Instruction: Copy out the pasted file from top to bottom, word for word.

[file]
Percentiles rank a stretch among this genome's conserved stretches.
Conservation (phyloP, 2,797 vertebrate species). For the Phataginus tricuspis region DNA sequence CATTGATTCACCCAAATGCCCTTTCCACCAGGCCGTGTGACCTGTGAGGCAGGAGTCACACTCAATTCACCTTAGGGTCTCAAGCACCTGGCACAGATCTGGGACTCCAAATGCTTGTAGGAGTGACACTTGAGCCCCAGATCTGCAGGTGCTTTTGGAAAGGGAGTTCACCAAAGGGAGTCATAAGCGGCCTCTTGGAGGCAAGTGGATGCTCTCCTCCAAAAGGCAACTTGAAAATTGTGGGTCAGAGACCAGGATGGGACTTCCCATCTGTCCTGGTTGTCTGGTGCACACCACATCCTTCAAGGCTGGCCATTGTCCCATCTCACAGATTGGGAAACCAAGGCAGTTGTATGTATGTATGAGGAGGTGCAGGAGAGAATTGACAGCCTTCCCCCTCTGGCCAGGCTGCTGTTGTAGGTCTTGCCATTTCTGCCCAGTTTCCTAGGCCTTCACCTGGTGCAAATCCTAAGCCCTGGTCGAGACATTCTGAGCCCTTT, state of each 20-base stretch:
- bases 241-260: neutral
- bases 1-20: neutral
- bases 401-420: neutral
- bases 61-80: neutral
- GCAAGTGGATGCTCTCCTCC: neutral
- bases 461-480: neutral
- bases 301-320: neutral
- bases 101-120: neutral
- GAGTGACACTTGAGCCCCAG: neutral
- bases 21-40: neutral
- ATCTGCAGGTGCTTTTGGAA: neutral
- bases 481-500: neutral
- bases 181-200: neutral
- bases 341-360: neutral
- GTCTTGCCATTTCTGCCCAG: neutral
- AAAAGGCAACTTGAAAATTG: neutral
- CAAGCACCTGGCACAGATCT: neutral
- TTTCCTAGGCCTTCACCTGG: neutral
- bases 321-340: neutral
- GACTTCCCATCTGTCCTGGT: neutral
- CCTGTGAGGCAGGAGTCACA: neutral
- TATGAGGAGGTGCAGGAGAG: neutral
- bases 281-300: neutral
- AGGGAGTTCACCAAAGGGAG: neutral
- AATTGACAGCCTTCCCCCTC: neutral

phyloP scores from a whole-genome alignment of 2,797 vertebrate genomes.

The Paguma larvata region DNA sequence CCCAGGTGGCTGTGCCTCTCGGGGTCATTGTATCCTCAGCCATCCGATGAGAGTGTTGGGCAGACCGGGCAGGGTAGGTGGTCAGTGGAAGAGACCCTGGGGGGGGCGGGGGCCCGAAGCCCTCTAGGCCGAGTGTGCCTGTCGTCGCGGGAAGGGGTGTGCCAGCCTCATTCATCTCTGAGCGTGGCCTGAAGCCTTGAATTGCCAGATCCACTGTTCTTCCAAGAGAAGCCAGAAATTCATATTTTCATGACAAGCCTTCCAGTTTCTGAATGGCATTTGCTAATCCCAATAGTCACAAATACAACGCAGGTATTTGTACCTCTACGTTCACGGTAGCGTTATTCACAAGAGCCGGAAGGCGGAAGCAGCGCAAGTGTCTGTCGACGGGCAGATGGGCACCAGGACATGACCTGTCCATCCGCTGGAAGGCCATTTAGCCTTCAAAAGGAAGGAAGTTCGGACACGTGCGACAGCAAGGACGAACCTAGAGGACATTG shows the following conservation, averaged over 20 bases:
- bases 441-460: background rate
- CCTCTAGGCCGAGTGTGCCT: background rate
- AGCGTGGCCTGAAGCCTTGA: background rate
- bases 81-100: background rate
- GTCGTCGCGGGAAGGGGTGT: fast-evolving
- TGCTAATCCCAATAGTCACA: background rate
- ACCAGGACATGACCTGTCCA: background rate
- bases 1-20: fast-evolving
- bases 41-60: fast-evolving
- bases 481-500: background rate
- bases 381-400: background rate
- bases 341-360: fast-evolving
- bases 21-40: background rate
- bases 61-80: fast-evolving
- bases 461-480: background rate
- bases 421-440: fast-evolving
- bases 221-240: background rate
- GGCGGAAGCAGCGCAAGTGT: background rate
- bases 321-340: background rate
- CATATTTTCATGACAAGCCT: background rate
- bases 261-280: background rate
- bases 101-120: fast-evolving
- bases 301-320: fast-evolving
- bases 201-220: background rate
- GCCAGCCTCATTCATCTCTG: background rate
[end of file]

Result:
Percentiles rank a stretch among this genome's conserved stretches.
Conservation (phyloP, 2,797 vertebrate species). For the Phataginus tricuspis region DNA sequence CATTGATTCACCCAAATGCCCTTTCCACCAGGCCGTGTGACCTGTGAGGCAGGAGTCACACTCAATTCACCTTAGGGTCTCAAGCACCTGGCACAGATCTGGGACTCCAAATGCTTGTAGGAGTGACACTTGAGCCCCAGATCTGCAGGTGCTTTTGGAAAGGGAGTTCACCAAAGGGAGTCATAAGCGGCCTCTTGGAGGCAAGTGGATGCTCTCCTCCAAAAGGCAACTTGAAAATTGTGGGTCAGAGACCAGGATGGGACTTCCCATCTGTCCTGGTTGTCTGGTGCACACCACATCCTTCAAGGCTGGCCATTGTCCCATCTCACAGATTGGGAAACCAAGGCAGTTGTATGTATGTATGAGGAGGTGCAGGAGAGAATTGACAGCCTTCCCCCTCTGGCCAGGCTGCTGTTGTAGGTCTTGCCATTTCTGCCCAGTTTCCTAGGCCTTCACCTGGTGCAAATCCTAAGCCCTGGTCGAGACATTCTGAGCCCTTT, state of each 20-base stretch:
- bases 241-260: neutral
- bases 1-20: neutral
- bases 401-420: neutral
- bases 61-80: neutral
- GCAAGTGGATGCTCTCCTCC: neutral
- bases 461-480: neutral
- bases 301-320: neutral
- bases 101-120: neutral
- GAGTGACACTTGAGCCCCAG: neutral
- bases 21-40: neutral
- ATCTGCAGGTGCTTTTGGAA: neutral
- bases 481-500: neutral
- bases 181-200: neutral
- bases 341-360: neutral
- GTCTTGCCATTTCTGCCCAG: neutral
- AAAAGGCAACTTGAAAATTG: neutral
- CAAGCACCTGGCACAGATCT: neutral
- TTTCCTAGGCCTTCACCTGG: neutral
- bases 321-340: neutral
- GACTTCCCATCTGTCCTGGT: neutral
- CCTGTGAGGCAGGAGTCACA: neutral
- TATGAGGAGGTGCAGGAGAG: neutral
- bases 281-300: neutral
- AGGGAGTTCACCAAAGGGAG: neutral
- AATTGACAGCCTTCCCCCTC: neutral

phyloP scores from a whole-genome alignment of 2,797 vertebrate genomes.

The Paguma larvata region DNA sequence CCCAGGTGGCTGTGCCTCTCGGGGTCATTGTATCCTCAGCCATCCGATGAGAGTGTTGGGCAGACCGGGCAGGGTAGGTGGTCAGTGGAAGAGACCCTGGGGGGGGCGGGGGCCCGAAGCCCTCTAGGCCGAGTGTGCCTGTCGTCGCGGGAAGGGGTGTGCCAGCCTCATTCATCTCTGAGCGTGGCCTGAAGCCTTGAATTGCCAGATCCACTGTTCTTCCAAGAGAAGCCAGAAATTCATATTTTCATGACAAGCCTTCCAGTTTCTGAATGGCATTTGCTAATCCCAATAGTCACAAATACAACGCAGGTATTTGTACCTCTACGTTCACGGTAGCGTTATTCACAAGAGCCGGAAGGCGGAAGCAGCGCAAGTGTCTGTCGACGGGCAGATGGGCACCAGGACATGACCTGTCCATCCGCTGGAAGGCCATTTAGCCTTCAAAAGGAAGGAAGTTCGGACACGTGCGACAGCAAGGACGAACCTAGAGGACATTG shows the following conservation, averaged over 20 bases:
- bases 441-460: background rate
- CCTCTAGGCCGAGTGTGCCT: background rate
- AGCGTGGCCTGAAGCCTTGA: background rate
- bases 81-100: background rate
- GTCGTCGCGGGAAGGGGTGT: fast-evolving
- TGCTAATCCCAATAGTCACA: background rate
- ACCAGGACATGACCTGTCCA: background rate
- bases 1-20: fast-evolving
- bases 41-60: fast-evolving
- bases 481-500: background rate
- bases 381-400: background rate
- bases 341-360: fast-evolving
- bases 21-40: background rate
- bases 61-80: fast-evolving
- bases 461-480: background rate
- bases 421-440: fast-evolving
- bases 221-240: background rate
- GGCGGAAGCAGCGCAAGTGT: background rate
- bases 321-340: background rate
- CATATTTTCATGACAAGCCT: background rate
- bases 261-280: background rate
- bases 101-120: fast-evolving
- bases 301-320: fast-evolving
- bases 201-220: background rate
- GCCAGCCTCATTCATCTCTG: background rate